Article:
The entertainment world is looking at a $4 billion hit to the box office thanks to the coronavirus and will lose billions more from halted productions; the National Association of Theater Owners has alreadyrequested a bailoutfrom the government. If the shutdown drags on, its possible that a number of upcoming releases, many of which have already been pushed back, will follow in the footsteps of Trolls World Tour and go straight to on-demand in order to avoid a crowded box officeor dwindled enthusiasmonce theaters reopen.

If this continues for a long time, that will cause a change in how we consume content and allow newer titles to get to home video much faster, Asaf Ashkenazi, the COO of Verimatrix, a technology company that works with distributors in Hollywood, toldForbes. If its a new title, you can delay it, continue to follow the traditional system and just wait. Or you can be more experimental and go directly to selling or renting online, which will allow more people to access it and get the revenue now.

In a report released today, media analysts Moffett Nathanson laid out what looks like a dire scenario for exhibitors: zero box office revenue in May and a 30% drop for domestic ticket sales this year. The effect on consumer behavior, the report notes, is yet to be seen. According to the analysts: As Warren Buffett famously observed, When the tide goes out, we discover who has been swimming naked. Thanks to the COVID-19 pandemic, the tide has certainly gone out on the U.S. theater industry, and we are about to find out which exhibitors have the financial capacity to weather this unforeseen storm.

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Coronavirus Is Killing The Box OfficeHollywood May Never Be The Same - Forbes

Coronavirus Could Be A $12 Billion Hit To Entertainment And Audiences May Never Be The Same – Forbes

Posted By on March 21, 2020

The Castro Theater on Castro Street in San Francisco, California, U.S., on Tuesday, March 17, 2020. ... [+] Photographer: David Paul Morris/Bloomberg

Theyre all closed.

Movie Theaters. Bars. Nightclubs. Arenas. Cafes. In New York, Broadway and museums are shuttered. In San Francisco its even more dire. Across the country and the world, cities are shutting down, leaving humans from Seattle to Shanghai without traditional ways of finding distraction.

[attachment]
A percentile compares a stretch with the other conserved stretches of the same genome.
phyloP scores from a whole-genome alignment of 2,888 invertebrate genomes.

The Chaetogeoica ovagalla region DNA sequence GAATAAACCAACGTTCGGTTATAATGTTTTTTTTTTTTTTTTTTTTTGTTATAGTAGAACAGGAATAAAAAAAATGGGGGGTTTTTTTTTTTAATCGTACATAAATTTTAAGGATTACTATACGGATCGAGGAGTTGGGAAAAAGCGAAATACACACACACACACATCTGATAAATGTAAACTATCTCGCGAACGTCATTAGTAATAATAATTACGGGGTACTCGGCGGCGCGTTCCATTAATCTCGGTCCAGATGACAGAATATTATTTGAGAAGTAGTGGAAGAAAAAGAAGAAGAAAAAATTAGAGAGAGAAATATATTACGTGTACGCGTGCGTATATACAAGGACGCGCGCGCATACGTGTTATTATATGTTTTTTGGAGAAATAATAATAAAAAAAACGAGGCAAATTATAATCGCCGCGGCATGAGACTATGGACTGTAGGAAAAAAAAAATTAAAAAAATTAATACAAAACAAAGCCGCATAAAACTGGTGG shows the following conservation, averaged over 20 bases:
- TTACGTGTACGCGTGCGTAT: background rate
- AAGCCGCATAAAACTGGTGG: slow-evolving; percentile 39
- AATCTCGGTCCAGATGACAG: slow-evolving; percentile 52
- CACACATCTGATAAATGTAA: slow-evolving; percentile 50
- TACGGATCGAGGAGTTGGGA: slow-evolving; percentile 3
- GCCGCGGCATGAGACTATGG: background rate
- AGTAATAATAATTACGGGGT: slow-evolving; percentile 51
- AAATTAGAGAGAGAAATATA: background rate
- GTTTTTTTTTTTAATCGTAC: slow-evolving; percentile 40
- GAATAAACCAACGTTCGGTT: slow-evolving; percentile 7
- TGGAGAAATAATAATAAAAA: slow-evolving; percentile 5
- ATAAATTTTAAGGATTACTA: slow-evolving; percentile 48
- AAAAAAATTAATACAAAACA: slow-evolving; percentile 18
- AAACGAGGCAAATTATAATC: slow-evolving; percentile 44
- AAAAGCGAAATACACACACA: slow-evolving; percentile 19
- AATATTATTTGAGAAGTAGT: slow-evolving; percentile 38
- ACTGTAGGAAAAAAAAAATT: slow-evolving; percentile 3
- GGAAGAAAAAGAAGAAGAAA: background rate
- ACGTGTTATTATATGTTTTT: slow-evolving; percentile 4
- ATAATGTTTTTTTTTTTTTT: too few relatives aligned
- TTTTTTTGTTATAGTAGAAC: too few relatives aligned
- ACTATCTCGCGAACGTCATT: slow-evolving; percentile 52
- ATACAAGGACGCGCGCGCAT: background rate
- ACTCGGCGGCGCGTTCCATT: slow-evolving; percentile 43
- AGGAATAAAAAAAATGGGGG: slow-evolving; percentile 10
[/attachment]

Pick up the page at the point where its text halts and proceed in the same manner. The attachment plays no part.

The mandate for social distancing that has proven essential at slowing the spread of the coronavirus will cut about $12 billion of entertainment revenue from the U.S. if the shutdown lasts until July, as President Trump signaled. Billions more are not being spent on creating new content as film and television production is frozen.

Things could get a lot worse.

This is definitely unprecedented and turning everyone's lives completely upside down, says Ryan Borba, managing editor at concert tracker Pollstar.

The concert and live event industry brought in $34 billion last year, according to market research firm IBISWorld. Simple math suggests that a three-month shutdown at this time of year could cost that industry $7 billion of lost revenue. Any longer and it starts to cut into the popular summer concert season, which for LiveNation, the worlds biggest concert promoter, is when 70% of its attendance begins passing through the turnstiles. Thats bad news for the producers, songwriters, technicians and the 269,025 concert employees, including janitors, security personnel and ticket collectors. Thats not to mention the worlds top-earning musicians, all of whom make the majority of their money performing.

Were beginning to see it affect the entire music ecosystem, one prominent artist manager who told Forbes on the condition of anonymity. Were getting calls from our agents about promoters canceling individual shows. Songwriters and producers have canceled flights into L.A. for sessions, so its starting to trickle down to the songwriting and production communities as well.

On New Yorks Broadway, where all 41 theaters are closed, the hit could be about $600 million, based on the amount they pulled in between mid March and July of 2019. During the 2016-2017 season, those theaters also supported more than 87,000 jobs and contributed $12.63 billion to New York Citys economy, according to Broadway League.

The effect on movie theaters is far more drastic. A complete shutdown across the U.S. will mean a $4 billion hit on the box office if they remain closed until July. On March 18, less than a month into the crisis, the National Association of Theater Owners requested a bailout from the government.

From the point of view of studios they are hemorrhaging money on the movie side, says Mike Bloxham the senior vice president of global media and entertainment at research firm Magid. There is a lot of money disappearing in China while 70,000 theaters are still closed.